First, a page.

01 / Article

What is SEO?

Erin Doland
Erin Doland
6 min read

First and foremost, SEO is an acronym for Search Engine Optimization. When businesses talk about SEO, they are usually grumbling because their company isn’t one of the first three results on an industry-relevant Google or Bing keyword search. (“I own a company that makes yoga pants, but when I search ‘yoga pants’ my company name doesn’t appear until page 10! No one scrolls through to page 10! I need better SEO!”)

No doubt about it, a solid SEO strategy will get you on the first page of an industry-relevant search engine query. But SEO is so much more than being the top listing on a SERP, which is an acronym for Search Engine Results Page. SEO is an incredible tool in helping your target customers to easily find and learn about your business.

SEO is a communication strategy

At its heart, SEO is about communication, which is why it’s usually a marketing function at a company and not an engineering one—even though a good chunk of SEO is rooted in computer science. SEO is a comprehensive strategy for improving communication between machines (machine to machine conversations) and displaying or relaying that information to humans.

SEO requires talking to bots

Search engines like Google and Bing use bots (googlebot and bingbot) to scour the web for information. I visualize these bots to be like Roombas that go out exploring a space, picking up pieces of things as they go, and eventually coming back to their base and reporting on what they found. Sometimes they hit a table leg and can’t proceed, so they figure out a way to go around it and resume their vacuuming duties.

Search engine bots venture out across the World Wide Web, picking up information from websites on their journey, and eventually return to a Google or Bing server and explain what they found. Sometimes when they’re exploring, they encounter a broken link or a site that is loading so slowly that it’s as if the site isn’t there, so the bots move along to a different place.

The first step in SEO is always to make sure a search engine bot (the Roomba from the analogy) can easily “see” a website to search it. This is part of the machine-to-machine conversation—your website has to tell the bot that it is available for searching, the information on the site has to be such that the bot can easily pick it up (and like a Roomba, these bots don’t have hands to hover or click or do much more than whirl around, so that information has to be really easy to find), and the information has to appear quickly and correctly (again, like a Roomba, it doesn’t want to spend its day ramming into a table leg).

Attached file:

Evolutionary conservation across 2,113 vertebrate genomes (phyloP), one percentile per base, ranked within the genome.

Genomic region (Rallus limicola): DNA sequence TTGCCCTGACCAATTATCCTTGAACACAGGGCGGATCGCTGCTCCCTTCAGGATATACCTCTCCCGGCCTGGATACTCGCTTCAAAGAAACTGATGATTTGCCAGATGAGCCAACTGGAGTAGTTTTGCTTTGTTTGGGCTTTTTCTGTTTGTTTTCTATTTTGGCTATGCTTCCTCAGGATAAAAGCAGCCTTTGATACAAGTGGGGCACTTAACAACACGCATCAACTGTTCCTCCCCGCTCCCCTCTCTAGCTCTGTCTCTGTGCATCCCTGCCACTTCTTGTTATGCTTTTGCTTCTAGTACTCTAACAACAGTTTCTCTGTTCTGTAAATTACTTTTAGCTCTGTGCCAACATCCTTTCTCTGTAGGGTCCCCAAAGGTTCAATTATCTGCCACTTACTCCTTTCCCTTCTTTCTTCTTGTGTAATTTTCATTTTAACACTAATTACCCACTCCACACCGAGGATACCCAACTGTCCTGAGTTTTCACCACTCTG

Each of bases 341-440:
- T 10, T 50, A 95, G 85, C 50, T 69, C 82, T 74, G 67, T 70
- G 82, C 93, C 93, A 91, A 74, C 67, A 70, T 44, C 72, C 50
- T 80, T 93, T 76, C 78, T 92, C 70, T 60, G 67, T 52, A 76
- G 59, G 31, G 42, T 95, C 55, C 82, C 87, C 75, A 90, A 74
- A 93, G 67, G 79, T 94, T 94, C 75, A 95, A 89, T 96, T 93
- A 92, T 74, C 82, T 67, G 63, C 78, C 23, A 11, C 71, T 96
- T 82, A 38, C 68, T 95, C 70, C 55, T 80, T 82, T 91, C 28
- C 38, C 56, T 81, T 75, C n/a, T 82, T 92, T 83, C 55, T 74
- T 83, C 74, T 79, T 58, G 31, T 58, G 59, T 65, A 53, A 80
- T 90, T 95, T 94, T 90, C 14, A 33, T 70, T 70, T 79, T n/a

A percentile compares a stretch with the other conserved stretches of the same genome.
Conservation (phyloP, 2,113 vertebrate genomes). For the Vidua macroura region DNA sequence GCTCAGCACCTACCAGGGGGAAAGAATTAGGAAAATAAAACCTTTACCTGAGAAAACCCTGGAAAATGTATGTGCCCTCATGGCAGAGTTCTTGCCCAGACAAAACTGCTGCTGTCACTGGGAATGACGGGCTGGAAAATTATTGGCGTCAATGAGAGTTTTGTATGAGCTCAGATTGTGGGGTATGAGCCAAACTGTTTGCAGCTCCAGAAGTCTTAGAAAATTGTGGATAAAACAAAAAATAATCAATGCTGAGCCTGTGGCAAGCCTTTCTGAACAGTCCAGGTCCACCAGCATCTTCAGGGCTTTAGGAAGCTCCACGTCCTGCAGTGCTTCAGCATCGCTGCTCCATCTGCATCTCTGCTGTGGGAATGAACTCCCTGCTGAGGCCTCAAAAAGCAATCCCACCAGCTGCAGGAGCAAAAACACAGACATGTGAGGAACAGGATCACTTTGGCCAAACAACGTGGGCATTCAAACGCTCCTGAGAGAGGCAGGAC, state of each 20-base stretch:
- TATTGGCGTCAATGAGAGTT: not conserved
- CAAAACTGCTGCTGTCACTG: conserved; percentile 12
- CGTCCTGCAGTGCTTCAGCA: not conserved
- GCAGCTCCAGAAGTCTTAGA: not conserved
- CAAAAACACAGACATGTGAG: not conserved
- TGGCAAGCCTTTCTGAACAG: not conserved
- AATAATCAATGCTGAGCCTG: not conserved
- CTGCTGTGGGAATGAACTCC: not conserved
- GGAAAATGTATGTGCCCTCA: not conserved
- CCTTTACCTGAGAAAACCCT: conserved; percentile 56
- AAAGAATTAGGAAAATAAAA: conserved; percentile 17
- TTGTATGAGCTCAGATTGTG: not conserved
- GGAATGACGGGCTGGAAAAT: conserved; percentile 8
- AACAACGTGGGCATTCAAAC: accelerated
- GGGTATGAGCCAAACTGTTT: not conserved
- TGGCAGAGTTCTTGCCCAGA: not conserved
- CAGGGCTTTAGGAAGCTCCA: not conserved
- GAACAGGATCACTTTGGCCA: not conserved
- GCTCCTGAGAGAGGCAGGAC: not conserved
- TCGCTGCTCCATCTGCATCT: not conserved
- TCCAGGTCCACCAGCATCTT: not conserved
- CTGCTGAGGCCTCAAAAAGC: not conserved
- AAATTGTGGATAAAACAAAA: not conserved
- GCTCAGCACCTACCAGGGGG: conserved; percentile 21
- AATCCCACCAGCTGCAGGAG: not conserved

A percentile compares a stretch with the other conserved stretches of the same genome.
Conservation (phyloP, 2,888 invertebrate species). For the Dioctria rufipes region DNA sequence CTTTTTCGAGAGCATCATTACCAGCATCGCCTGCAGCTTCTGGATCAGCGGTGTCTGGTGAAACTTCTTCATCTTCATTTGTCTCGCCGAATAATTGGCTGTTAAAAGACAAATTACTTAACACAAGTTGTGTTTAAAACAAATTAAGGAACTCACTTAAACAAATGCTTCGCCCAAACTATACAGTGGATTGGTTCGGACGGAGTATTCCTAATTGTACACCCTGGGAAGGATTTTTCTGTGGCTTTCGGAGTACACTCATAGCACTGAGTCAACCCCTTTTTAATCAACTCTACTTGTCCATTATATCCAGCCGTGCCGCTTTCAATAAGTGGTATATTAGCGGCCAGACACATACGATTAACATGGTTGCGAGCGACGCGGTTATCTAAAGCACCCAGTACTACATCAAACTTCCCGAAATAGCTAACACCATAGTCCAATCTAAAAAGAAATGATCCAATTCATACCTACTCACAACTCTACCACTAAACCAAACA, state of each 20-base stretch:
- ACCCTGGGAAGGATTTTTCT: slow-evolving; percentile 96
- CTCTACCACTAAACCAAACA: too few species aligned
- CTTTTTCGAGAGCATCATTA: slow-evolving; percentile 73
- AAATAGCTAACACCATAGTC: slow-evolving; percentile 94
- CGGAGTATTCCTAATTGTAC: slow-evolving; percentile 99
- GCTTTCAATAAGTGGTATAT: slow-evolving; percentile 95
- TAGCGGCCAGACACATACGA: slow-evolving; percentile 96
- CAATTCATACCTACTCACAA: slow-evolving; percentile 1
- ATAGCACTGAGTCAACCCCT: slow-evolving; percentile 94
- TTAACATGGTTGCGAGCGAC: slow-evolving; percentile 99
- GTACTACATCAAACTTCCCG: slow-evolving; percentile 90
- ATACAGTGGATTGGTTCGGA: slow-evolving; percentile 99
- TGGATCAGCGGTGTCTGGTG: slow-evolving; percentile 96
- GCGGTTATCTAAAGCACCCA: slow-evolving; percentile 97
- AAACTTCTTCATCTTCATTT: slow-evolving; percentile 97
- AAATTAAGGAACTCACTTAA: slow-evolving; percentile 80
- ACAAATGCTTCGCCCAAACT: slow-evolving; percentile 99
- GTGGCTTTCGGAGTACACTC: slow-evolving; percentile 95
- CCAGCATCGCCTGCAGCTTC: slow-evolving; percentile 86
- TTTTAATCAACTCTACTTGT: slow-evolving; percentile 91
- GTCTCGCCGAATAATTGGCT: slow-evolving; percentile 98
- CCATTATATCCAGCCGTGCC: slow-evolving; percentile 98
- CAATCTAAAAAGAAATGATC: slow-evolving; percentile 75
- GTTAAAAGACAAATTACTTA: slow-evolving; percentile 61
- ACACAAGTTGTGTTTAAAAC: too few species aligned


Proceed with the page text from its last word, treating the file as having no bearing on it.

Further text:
SEO is also a technical strategy

In an SEO strategy, it means the first steps are technical matters: Are the pages on the website indexed (do the bots know they exist so they can be searched and cataloged)? Are the design elements blocking the bots from reading information on the page? Is the page text “in the clear,” or is it hidden in JavaScript or another way that the bots can’t access it? Do all the links on the page work? Is the page loading quickly across all environments—strong internet signals, spotty internet signals, the latest desktop and mobile devices, as well as older device models, all types of browsers and all versions of those browsers?

Taking our little robotic vacuum analogy one step further, it’s important to remember that you can’t hold a worthwhile spoken conversation with your Roomba. You can send it commands through your phone app or speak basic control phrases to it, such as when to vacuum and what room to venture into while you’re at the grocery store, but it doesn’t care about what you have to say much beyond that. Everything it “hears” is code or is speech translated into code. The same is true for our search engine bot friends. They are savvy enough to decipher some information on a page, but they really appreciate it when you drop code onto your page specifically for it. This instance of machine-to-machine conversation is called structured data and is another essential part of an SEO strategy.

SEO builds trust

Once these technical components are in place, you can work on implementing an extensive list of actions to get search engine bots and humans to trust your data. You can work on improving the quality of information on your site so that people know they can turn to you to find the answers to their questions or discover the exact product they want. You can have your page be the authority on who your company CEO is, so when she does a media interview, the media site links back to her biography on your site for additional information. If you have a brick and mortar location (or locations), a Google My Business listing might help to direct more people to your site and your physical store, like the Yellow Pages did in days of yore. Most SEO strategies also include paid media strategies (like display ads), public relations and earned media, and social media campaigns. If you have an eCommerce site, SEO strategy can make or break your success as a company.

SEO is part of an overall marketing strategy

What is tricky about SEO is that it is sometimes in conflict with other goals you might have for your website. A really amazing website design might impede a bot from finding information on your site. Or a cutting-edge programming language may not be able to interact with older browsers or take too long to load on an older model phone—a browser or phone a lot of your potential customers use. But the reality is you can’t be a top result on a SERP if SEO isn’t a priority for your company. SEO needs to be considered in marketing, advertising, technical, and growth decisions.

Can Vulcan help you with SEO? We’re happy to partner with you to help you achieve your goals.